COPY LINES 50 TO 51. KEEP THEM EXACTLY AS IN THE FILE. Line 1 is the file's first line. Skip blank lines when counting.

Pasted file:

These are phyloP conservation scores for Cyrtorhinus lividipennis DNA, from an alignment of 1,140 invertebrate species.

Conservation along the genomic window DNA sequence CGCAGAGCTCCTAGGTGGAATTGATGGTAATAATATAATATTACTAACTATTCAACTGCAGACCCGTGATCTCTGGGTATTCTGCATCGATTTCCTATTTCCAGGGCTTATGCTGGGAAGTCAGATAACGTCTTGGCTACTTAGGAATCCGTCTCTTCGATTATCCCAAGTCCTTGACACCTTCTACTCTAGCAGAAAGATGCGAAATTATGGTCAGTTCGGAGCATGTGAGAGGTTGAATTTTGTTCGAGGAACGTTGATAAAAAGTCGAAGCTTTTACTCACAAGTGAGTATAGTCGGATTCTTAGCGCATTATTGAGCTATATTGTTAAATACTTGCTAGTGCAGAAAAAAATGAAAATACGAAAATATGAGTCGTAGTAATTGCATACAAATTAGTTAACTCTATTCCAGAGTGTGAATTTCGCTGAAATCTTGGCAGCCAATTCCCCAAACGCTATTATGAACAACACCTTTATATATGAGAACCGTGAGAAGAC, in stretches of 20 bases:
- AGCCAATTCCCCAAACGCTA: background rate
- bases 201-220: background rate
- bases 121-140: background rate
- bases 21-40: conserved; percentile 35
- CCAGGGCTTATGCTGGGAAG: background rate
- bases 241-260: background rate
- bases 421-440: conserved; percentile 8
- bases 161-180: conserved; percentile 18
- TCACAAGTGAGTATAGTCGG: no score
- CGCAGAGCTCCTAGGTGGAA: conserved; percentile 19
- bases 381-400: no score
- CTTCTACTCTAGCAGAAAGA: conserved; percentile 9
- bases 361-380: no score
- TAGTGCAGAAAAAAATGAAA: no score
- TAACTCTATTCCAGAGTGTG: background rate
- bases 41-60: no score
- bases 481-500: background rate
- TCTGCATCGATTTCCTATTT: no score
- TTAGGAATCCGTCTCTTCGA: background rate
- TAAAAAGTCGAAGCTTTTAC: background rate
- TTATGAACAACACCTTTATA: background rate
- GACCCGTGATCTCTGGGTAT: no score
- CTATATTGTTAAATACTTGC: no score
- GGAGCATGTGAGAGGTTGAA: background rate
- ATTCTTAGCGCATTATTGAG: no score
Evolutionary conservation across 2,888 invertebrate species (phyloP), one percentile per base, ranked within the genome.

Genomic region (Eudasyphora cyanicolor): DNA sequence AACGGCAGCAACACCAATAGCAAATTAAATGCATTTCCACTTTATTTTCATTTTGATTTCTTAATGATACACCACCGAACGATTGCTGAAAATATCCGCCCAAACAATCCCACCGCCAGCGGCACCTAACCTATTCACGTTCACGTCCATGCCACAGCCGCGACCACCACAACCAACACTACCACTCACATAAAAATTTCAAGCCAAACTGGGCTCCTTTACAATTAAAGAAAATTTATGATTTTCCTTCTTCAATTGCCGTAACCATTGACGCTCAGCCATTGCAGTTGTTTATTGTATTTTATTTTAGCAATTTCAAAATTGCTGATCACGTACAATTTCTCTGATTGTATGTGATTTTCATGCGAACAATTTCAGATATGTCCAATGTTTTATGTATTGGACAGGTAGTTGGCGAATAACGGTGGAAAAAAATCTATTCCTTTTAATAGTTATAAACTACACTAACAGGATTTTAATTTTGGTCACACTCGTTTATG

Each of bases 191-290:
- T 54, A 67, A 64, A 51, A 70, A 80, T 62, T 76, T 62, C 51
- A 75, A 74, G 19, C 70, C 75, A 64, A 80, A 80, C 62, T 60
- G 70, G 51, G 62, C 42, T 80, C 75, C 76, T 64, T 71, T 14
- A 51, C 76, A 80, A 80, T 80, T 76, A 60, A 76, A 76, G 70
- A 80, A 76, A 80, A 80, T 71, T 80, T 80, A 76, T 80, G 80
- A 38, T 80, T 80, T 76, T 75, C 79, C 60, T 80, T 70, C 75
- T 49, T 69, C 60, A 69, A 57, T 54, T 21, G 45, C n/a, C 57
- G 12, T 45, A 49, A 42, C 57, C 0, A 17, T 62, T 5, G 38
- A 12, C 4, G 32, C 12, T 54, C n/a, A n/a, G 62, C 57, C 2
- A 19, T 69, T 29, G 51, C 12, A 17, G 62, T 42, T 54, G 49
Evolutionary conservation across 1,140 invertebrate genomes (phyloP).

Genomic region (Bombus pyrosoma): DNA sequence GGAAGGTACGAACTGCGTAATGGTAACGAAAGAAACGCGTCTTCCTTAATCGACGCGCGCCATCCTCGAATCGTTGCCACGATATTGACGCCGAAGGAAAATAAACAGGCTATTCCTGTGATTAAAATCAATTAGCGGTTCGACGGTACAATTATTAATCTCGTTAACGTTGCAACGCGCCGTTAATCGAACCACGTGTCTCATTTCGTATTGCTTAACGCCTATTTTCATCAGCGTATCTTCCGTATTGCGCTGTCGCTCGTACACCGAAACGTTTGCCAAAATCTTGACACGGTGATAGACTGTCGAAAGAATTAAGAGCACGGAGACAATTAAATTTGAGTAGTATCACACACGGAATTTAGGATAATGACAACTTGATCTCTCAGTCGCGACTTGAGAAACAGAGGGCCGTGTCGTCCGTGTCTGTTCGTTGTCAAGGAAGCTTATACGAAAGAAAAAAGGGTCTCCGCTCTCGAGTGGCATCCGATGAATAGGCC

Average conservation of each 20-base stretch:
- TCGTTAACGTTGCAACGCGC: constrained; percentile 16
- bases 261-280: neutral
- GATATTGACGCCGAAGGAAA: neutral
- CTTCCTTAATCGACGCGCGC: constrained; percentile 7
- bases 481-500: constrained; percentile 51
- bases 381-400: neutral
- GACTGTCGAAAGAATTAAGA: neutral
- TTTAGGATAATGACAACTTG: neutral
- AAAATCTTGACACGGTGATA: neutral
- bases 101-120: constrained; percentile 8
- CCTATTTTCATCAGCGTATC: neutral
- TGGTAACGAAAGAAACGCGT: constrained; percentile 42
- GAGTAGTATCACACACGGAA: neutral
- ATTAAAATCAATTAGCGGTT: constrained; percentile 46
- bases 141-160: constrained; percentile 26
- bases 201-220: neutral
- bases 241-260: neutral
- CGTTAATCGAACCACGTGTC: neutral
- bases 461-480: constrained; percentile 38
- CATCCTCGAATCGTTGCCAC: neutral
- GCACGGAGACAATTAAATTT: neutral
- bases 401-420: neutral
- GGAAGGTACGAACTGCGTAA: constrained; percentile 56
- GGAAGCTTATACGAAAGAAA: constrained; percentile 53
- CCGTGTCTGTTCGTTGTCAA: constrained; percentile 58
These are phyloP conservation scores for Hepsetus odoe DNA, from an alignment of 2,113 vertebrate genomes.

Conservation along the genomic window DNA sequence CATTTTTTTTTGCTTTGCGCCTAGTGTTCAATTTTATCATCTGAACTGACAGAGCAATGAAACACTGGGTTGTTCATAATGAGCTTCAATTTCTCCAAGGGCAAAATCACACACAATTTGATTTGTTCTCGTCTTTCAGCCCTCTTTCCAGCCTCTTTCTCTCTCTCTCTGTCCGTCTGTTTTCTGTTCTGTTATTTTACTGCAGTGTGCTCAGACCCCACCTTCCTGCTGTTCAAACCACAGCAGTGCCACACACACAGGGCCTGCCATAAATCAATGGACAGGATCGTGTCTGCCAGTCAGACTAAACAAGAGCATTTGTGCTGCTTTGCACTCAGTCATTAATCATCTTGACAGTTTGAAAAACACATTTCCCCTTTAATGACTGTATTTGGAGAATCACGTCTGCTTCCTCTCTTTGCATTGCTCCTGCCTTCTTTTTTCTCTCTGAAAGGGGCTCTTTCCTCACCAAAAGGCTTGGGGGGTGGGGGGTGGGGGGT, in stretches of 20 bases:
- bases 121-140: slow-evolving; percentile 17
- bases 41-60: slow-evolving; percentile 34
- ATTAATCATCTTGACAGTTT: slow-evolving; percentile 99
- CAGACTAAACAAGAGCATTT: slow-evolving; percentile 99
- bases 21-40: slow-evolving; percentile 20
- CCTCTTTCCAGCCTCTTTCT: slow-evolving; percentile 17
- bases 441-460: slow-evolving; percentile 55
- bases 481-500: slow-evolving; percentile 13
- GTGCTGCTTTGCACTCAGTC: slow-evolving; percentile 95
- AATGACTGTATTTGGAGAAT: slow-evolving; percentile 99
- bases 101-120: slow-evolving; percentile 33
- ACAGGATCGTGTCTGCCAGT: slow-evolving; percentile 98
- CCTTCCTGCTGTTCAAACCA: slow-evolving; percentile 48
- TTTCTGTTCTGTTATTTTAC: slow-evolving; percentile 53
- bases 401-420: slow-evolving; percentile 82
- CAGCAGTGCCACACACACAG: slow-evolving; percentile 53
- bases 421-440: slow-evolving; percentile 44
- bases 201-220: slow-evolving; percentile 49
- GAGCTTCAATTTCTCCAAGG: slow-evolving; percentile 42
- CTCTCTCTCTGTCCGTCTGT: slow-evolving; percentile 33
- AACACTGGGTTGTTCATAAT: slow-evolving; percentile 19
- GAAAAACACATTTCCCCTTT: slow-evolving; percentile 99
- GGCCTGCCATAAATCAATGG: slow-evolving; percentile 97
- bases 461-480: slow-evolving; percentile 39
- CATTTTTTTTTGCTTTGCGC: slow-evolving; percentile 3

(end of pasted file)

- GACTGTCGAAAGAATTAAGA: neutral
- TTTAGGATAATGACAACTTG: neutral